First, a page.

Hearing a rooster crow made me feel right at home when I woke up with my family in our modest room at the lodge. I stretched my legs on the wooded nature trail, found a pretty flower garden, then headed toward the sound of that rooster!
Various fowl meandered around an open air barn that also housed young goats, hogs and other livestock. A tom turkey strutted proudly, taking notice of everyone who entered the breezeway. Young women were quietly going about their work. One was milking a goat named Clover, while others were bottling and feeding the milk to 3-week-old kids. They explained that this was less stressful on the mother goat.
Educational signs throughout the barn explained details about the various livestock. Signage told how the animals can provide meat, milk, muscle, motivation, money, materials and manure. One sign said the goat has been called the "poor man's cow."
The morning's team of volunteers included college graduate Hannah Lepsch of Kingsport, Tennessee, who's spending time at the ranch before starting a master's program; and Sarah Strohmeyer of Warrensburg, Missouri, who's donating a year before college. In a while, another small team rotated in to help with chores.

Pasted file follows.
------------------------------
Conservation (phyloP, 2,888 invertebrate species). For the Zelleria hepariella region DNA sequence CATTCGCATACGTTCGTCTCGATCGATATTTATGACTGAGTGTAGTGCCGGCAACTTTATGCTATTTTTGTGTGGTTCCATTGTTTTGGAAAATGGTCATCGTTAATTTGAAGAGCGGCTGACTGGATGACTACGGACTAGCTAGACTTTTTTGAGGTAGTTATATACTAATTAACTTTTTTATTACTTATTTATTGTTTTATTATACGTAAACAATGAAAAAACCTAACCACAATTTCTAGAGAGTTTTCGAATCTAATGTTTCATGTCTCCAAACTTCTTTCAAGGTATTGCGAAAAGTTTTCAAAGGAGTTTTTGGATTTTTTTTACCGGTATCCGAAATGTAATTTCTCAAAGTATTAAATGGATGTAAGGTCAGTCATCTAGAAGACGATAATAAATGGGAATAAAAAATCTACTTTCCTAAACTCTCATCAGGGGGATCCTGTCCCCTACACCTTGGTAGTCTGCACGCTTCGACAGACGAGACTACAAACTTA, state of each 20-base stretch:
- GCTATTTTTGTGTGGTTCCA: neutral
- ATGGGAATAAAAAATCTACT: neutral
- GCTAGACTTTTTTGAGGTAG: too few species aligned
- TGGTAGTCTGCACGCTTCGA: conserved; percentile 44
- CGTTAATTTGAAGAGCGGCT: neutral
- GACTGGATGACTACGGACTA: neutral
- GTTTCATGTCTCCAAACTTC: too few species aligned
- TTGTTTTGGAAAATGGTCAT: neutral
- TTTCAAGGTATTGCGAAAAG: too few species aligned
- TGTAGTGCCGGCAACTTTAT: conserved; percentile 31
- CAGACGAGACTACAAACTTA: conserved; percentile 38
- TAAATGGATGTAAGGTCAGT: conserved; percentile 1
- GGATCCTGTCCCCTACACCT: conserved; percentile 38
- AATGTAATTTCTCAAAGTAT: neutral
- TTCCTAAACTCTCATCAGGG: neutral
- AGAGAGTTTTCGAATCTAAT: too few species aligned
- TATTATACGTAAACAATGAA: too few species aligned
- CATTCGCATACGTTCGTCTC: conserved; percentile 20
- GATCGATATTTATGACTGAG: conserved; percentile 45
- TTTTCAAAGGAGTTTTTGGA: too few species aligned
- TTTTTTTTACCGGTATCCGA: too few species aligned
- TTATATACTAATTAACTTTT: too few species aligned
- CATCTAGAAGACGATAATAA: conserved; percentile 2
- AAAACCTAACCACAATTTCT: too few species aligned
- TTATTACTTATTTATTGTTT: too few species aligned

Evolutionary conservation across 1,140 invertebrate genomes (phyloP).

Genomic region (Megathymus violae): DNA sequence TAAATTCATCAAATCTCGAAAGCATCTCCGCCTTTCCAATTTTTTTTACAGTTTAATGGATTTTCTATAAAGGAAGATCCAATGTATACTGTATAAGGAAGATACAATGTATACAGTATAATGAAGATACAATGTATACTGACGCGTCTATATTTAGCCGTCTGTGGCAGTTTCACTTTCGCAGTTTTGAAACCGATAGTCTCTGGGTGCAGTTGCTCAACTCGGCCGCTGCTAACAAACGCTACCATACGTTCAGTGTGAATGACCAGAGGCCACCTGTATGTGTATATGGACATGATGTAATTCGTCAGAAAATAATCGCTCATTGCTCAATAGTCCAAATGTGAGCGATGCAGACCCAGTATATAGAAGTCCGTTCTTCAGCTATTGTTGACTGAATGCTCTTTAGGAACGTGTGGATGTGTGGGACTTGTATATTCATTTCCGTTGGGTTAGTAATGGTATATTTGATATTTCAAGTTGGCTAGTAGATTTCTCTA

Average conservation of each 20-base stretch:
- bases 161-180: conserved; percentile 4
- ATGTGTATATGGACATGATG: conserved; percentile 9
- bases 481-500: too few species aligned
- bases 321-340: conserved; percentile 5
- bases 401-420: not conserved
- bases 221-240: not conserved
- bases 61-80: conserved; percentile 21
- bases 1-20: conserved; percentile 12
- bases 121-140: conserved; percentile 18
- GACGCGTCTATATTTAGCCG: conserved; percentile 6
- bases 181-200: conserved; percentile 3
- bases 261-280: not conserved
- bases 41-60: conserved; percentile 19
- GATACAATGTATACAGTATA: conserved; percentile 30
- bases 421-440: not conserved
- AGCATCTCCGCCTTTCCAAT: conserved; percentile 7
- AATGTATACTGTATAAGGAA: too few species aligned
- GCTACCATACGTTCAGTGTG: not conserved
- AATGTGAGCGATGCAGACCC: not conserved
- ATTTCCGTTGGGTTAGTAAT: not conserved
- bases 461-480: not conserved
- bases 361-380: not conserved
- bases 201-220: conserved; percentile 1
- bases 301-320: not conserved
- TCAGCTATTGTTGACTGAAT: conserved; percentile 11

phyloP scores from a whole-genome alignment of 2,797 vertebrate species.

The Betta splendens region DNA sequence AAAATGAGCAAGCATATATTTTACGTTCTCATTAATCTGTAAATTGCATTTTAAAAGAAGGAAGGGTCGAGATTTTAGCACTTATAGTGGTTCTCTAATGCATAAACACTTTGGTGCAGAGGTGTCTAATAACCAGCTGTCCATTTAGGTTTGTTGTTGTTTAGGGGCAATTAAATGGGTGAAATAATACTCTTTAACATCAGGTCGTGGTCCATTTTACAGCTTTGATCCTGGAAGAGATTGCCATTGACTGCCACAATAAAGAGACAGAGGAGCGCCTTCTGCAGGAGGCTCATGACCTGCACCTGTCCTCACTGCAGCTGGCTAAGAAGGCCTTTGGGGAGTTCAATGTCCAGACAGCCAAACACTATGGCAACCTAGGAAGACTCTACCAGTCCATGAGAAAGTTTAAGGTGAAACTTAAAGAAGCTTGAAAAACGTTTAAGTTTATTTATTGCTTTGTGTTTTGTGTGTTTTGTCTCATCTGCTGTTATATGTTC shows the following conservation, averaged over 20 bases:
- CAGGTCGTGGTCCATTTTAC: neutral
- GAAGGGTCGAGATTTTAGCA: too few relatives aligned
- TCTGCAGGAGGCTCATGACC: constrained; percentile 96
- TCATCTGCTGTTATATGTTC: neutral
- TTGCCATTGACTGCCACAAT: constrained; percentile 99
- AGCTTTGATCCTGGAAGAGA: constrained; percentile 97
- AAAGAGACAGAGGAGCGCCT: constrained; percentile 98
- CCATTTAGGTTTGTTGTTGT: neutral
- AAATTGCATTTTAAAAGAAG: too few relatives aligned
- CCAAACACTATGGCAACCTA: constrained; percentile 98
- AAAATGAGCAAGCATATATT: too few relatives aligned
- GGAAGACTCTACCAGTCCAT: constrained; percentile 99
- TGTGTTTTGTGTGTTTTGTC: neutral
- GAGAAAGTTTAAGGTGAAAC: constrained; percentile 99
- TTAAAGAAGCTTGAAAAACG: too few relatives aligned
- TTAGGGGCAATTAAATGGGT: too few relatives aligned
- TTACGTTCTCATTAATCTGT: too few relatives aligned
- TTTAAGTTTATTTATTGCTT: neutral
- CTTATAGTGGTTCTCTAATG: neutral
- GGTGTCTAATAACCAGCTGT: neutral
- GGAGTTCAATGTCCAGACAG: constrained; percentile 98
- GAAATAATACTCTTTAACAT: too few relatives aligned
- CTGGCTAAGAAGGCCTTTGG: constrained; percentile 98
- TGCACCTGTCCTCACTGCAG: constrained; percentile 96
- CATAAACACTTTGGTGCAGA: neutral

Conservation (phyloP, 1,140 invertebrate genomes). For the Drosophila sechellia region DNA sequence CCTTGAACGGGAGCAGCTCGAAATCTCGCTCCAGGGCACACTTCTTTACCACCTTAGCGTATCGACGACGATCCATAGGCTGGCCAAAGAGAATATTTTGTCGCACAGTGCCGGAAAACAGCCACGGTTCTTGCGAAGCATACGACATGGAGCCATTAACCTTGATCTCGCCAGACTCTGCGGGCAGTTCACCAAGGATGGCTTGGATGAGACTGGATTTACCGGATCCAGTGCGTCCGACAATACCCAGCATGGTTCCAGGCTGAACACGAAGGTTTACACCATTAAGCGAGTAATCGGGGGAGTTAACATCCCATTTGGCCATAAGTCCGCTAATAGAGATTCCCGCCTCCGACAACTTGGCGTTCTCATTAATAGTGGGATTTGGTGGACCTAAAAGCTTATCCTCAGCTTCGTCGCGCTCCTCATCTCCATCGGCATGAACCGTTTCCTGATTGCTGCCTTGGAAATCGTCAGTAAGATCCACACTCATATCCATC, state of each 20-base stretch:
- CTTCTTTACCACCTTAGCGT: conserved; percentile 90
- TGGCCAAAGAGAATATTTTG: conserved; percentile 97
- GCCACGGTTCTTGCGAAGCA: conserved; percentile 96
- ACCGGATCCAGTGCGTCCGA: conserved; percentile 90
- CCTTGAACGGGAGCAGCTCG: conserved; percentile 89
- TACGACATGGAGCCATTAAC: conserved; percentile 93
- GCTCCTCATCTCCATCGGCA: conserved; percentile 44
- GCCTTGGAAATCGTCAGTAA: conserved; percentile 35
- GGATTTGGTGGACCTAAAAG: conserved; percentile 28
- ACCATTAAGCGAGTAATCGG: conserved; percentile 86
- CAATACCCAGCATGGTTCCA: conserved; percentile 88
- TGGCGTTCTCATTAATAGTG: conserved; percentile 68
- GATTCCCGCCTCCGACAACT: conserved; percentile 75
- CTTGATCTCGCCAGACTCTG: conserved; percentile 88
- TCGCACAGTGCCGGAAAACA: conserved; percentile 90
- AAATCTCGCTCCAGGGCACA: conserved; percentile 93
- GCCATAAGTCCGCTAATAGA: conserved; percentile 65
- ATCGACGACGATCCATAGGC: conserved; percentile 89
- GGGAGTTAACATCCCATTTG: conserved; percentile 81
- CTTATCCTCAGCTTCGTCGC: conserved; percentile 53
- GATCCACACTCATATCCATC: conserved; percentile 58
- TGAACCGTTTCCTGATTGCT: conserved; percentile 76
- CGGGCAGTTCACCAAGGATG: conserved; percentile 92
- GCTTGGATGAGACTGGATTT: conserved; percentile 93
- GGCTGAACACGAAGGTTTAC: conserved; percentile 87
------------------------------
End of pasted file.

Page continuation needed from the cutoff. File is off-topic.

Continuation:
|Volunteer Sarah Strohmeyer Bottle Feeds 3-Week-Old Goat|
|Volunteer Milks Clover The Goat|
I noticed a nearby structure that looked more like a barn than a lodge, lined with empty bunks and proudly named the Heifer Hilton. It made our modest overnight room look luxurious, and I was doubly thankful for it after seeing this place.
Our family's travels had taken us for the night to Heifer Ranch
in rural Arkansas. Turns out, I hadn't even seen the half of it!
Still ahead this week: how a global center ended up in Arkansas, and what ranch leaders say about its purpose...
Labels: agriculture, rural